Crematory gets go-ahead; neighbors aren't pleased

Published February 16, 2007

Within 100 feet of the East Ybor historic district, a new crematory will incinerate the bodies of humans and animals at 1,600 degrees Fahrenheit and pump dust high into the air.

Neighbors are not pleased.

"This is a slap in the face to the people that have stayed in Ybor, never left," neighborhood association president Fran Costantino told City Council members last week. "And now suddenly, all these things are coming in while we are trying to make a transition to bring residential people in here."

Owner Rebecca Yebba originally applied for an air pollution permit from the county's Environmental Protection Commission last October to build the Cremation Center of Tampa Bay in Tampa Heights.

But neighbors fired off letters to council members, the mayor and city staff, and eventually, owners sought a new location.

"We looked at the entire city limits. We looked at the county, too," Yebba told the council. "There is probably not a single mile of land or 2-mile radius of land that does not have a house on it. ... We chose a property that is as far away from houses as possible."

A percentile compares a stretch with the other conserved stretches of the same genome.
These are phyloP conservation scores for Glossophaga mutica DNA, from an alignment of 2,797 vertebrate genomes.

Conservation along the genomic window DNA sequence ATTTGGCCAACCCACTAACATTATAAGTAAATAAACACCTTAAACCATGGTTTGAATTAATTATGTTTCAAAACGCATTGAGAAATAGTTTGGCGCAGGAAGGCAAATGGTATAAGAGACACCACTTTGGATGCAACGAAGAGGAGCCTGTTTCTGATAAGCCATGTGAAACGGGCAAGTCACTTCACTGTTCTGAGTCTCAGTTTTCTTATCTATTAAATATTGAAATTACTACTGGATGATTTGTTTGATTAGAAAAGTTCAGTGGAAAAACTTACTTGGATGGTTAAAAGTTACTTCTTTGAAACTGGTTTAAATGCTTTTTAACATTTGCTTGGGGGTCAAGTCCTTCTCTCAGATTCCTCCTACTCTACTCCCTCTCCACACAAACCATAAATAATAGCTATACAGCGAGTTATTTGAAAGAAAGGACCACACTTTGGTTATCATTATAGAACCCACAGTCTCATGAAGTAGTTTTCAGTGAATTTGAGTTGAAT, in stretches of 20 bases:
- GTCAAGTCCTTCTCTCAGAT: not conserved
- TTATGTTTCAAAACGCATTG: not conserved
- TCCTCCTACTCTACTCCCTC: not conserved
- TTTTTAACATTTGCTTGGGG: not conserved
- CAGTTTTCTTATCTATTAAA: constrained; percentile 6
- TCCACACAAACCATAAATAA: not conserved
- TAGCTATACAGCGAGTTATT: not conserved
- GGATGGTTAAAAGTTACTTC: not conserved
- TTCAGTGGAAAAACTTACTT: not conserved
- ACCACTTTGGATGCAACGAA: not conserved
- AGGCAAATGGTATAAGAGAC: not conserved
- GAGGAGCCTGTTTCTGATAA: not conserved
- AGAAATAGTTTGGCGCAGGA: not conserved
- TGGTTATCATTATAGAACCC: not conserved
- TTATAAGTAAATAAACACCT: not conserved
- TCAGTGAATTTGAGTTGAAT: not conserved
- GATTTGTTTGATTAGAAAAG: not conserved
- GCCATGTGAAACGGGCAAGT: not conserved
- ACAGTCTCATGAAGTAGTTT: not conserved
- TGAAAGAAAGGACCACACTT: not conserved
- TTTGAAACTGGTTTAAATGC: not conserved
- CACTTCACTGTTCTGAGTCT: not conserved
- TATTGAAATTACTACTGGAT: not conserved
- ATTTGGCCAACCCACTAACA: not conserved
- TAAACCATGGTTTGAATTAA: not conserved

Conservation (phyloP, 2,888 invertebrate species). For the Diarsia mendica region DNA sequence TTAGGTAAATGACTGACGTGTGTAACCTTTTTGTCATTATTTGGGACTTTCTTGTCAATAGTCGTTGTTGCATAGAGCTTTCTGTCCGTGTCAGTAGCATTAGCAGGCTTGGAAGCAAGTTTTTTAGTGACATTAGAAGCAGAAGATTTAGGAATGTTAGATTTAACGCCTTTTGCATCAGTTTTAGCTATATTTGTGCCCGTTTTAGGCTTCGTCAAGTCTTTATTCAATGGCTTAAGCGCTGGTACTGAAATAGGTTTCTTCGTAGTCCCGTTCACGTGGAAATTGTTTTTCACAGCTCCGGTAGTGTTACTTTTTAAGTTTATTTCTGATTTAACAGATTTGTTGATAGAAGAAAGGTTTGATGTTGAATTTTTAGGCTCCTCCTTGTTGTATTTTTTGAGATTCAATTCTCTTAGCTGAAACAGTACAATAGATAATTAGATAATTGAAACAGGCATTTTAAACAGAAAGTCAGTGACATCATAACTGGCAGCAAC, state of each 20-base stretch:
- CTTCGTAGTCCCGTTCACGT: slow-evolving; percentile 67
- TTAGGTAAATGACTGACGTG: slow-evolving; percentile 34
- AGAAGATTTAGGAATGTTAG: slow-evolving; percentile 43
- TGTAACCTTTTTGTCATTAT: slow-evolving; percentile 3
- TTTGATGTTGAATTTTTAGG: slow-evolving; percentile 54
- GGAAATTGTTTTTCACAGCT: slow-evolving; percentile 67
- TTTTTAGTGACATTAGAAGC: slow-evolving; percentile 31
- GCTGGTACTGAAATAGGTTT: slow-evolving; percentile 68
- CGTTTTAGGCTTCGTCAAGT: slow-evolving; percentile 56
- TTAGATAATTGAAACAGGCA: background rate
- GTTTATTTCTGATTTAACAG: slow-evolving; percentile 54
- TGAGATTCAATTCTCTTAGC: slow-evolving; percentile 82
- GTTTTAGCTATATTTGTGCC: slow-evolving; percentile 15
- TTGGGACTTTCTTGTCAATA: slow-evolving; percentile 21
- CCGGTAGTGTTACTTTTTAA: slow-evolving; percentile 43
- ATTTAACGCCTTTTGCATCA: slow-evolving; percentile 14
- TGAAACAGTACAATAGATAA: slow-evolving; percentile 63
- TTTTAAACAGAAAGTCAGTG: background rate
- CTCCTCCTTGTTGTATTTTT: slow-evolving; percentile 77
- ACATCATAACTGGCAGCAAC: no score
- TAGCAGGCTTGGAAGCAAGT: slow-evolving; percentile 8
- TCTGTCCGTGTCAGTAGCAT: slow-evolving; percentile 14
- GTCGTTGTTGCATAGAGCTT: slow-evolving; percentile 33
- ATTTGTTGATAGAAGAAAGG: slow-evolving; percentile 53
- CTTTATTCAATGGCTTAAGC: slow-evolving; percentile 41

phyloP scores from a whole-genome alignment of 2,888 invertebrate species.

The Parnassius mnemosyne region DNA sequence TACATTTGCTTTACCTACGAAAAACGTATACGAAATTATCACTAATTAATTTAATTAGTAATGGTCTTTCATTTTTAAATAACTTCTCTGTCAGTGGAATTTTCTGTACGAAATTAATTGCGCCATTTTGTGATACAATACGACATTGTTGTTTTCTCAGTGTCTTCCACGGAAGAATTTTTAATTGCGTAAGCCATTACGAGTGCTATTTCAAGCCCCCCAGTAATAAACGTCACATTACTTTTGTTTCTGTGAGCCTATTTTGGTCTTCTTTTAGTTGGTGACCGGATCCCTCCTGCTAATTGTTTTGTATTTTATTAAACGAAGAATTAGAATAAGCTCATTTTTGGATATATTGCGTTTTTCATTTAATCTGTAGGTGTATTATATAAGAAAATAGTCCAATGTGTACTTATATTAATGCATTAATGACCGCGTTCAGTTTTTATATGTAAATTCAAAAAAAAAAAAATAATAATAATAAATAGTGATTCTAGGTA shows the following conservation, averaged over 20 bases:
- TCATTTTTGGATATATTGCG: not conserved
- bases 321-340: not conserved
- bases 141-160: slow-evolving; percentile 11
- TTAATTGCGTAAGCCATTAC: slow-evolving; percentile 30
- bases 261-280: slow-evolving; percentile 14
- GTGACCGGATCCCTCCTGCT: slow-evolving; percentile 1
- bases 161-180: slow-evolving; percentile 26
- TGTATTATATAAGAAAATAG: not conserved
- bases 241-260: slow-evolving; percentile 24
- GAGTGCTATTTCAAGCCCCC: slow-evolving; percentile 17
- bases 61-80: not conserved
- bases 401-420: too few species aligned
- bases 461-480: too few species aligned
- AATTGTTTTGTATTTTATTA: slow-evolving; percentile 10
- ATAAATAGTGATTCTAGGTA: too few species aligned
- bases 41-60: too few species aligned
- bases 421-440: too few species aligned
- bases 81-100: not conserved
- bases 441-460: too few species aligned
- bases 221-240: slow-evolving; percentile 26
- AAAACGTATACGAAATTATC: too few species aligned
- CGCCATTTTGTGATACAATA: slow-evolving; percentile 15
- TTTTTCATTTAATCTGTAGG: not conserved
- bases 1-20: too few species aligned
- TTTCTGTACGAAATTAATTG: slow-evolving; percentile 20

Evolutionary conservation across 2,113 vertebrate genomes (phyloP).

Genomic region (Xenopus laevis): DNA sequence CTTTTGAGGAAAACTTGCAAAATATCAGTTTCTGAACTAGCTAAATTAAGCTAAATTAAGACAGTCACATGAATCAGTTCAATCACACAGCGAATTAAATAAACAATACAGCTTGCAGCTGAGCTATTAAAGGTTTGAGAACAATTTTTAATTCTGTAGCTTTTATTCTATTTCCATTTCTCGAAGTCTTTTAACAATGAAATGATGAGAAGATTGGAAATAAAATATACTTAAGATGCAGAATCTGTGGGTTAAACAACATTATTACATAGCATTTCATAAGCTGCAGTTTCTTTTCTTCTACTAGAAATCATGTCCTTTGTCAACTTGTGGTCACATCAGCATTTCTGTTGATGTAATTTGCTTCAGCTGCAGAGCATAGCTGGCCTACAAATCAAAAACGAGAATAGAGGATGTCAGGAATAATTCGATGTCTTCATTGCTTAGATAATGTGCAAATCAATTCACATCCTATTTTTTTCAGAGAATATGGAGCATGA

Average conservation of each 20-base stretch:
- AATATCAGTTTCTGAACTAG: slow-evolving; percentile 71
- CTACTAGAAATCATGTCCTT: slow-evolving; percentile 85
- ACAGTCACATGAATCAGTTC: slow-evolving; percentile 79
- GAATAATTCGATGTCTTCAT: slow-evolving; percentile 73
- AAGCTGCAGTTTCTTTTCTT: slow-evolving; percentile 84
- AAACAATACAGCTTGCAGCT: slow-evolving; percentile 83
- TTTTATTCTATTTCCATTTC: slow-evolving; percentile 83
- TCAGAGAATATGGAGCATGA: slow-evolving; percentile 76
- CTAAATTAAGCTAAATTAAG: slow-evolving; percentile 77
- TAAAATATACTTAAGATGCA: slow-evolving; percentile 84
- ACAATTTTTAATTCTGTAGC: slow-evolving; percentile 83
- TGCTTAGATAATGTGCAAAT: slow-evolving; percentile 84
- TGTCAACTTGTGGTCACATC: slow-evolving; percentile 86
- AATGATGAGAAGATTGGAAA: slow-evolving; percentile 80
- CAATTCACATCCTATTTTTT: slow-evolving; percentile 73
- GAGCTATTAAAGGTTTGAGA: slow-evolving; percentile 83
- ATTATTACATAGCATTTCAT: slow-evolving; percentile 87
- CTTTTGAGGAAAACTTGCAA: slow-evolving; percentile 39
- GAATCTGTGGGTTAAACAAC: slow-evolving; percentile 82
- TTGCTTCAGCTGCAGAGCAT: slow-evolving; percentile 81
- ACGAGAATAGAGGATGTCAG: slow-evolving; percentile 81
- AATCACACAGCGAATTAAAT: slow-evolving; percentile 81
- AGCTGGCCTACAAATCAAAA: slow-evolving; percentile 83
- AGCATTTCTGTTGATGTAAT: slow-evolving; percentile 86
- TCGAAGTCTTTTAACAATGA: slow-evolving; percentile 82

That property is at 14th Avenue and N 26th Street, which sits just outside the East Ybor neighborhood but is zoned to allow heavy industrial use. It's surrounded by a chemical pumping station, a car lot that breaks down wrecked vehicles, and a heavy steel fabricating and assembly plant. A garbage and scrap metal truck often drives by on its way to the scrap yard.

Neighbors had hoped that residential uses would one day outnumber industrial, but the addition of the crematory may be a step backward.

The Environmental Protection Commission granted the crematory an air pollution permit Saturday. As long as the machines don't malfunction, the 5 tons of dust emitted per year won't be dangerous, or even visible, chief of air permitting Diana Lee said in December. The permit allows 25 tons of dust.

"Our county is growing by leaps and bounds," she said. "You're going to come into problems where we have a lot of facilities that may end up operating next door to neighborhoods. As long as they meet the rules, all the regulations, they get a state operation permit."

Residents sounded off concerns to City Council members last week, but the officials had no authority to reject the permit. That's the EPC's domain.

The council will write a letter to the EPC to look carefully at the crematory's environmental effects. The city staff will look into requiring special zoning for crematories within 250 feet of residences and report back to the council in March or April. The staff is researching the impact of other crematories on the values of surrounding homes.

"I think people try to take the word 'crematory' and 'cremation' and make it, like, an ugly word," co-owner Carmen Yebba told the council. "But it's really, really not."

Alexandra Zayas can be reached at 226-3354 or azayas@sptimes.com.